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Sooner or later all things come to an end, including wars and histories,--a God's mercy!--and even the lives of such lucky men as I. All things, did I say? Well, what wonder, for am I not writing of youth and far delights with a hand trembling of infirmity? All things save one, I meant to say, and that is love, the immortal vine, with its root in the green earth, that weathers every storm, and "groweth not old," and climbs to paradise; and who eats of its fruit has in him ever a thought of heaven--a hope immortal as itself.
This book of my life ends on a bright morning in the summer of '17, at the new home of James Donatianus Le Ray, Comte de Chaumont, the chateau having burned the year before.
President Monroe is coming on the woods-pike, and veterans are drawn up in line to meet him. Here are men who fought at Chippewa and Lundy's Lane and Lake Erie and Chrysler's Farm, and here are some old chaps who fought long before at Plattsburg and Ticonderoga. Joseph Bonaparte, the ex-king of Spain, so like his mighty brother at St. Helena, is passing the line. He steps proudly, in ruffles and green velvet. Gondolas with liveried gondoliers, and filled with fair women, are floating on the still lake, now rich with shadow-pictures of wood and sky and rocky shore.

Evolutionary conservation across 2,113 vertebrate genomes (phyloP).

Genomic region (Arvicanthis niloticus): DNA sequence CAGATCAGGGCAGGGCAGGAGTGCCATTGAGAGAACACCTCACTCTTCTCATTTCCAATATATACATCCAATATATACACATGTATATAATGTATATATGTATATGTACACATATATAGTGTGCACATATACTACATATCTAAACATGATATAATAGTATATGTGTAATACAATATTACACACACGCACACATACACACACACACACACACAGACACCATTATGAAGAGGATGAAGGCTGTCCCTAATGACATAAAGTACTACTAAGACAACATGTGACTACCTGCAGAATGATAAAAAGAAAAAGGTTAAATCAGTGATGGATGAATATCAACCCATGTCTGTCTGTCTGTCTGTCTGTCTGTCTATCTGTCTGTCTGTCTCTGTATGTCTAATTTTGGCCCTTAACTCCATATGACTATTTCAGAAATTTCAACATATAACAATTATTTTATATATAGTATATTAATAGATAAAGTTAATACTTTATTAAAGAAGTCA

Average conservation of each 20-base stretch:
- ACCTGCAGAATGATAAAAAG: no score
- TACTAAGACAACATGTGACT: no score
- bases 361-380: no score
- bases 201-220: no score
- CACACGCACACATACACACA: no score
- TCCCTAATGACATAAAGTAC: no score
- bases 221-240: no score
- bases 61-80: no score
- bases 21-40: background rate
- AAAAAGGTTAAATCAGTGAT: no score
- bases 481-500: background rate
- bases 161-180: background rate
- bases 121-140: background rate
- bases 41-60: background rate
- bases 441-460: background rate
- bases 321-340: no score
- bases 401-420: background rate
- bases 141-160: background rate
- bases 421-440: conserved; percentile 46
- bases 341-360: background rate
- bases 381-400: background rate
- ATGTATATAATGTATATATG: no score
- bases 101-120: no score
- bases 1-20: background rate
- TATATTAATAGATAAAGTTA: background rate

A burst of melody rings in the great harp of the woodland. In that trumpet peal, it seems, a million voices sing:--
Hail, Columbia, happy land!
Slowly the line begins to limp along. There are wooden legs and crutches and empty sleeves in that column. D'ri goes limping in front, his right leg gone at the knee since our last charge. Draped around him is that old battle-flag of the Lawrence. I march beside him, with only this long seam across my check to show that I had been with him that bloody day at Chrysler's. We move slowly over a green field to the edge of the forest. There, in the cool shadow, are ladies in white, and long tables set for a feast. My dear wife, loved of all and more beautiful than ever, comes to meet us.
"Sweetheart," she whispers, "I was never so proud to be your wife."
"And an American," I suggest, kissing her.
"And an American," she answers.
A bugle sounds; the cavalcade is coming.
"The President!" they cry, and we all begin cheering.
He leads the escort on a black horse, a fine figure in military coat and white trousers, his cocked hat in hand, a smile lighting his face. The count receives him and speaks our welcome. President Monroe looks down the war-scarred line a moment. His eyes fill with tears, and then he speaks to us.
"Sons of the woodsmen," says he, concluding his remarks, "you shall live in the history of a greater land than that we now behold or dream of, and in the gratitude of generations yet unborn, long, long after we are turned to dust."
And then we all sing loudly with full hearts:
O land I love!--thy acres sown With sweat and blood and shattered bone-- God's grain, that ever doth increase The goodly harvest of his peace.
|Art of Worldly Wisdom Daily|
In the 1600s, Balthasar Gracian, a jesuit priest wrote 300 aphorisms on living life called "The Art of Worldly Wisdom." Join our newsletter below and read them all, one at a time.
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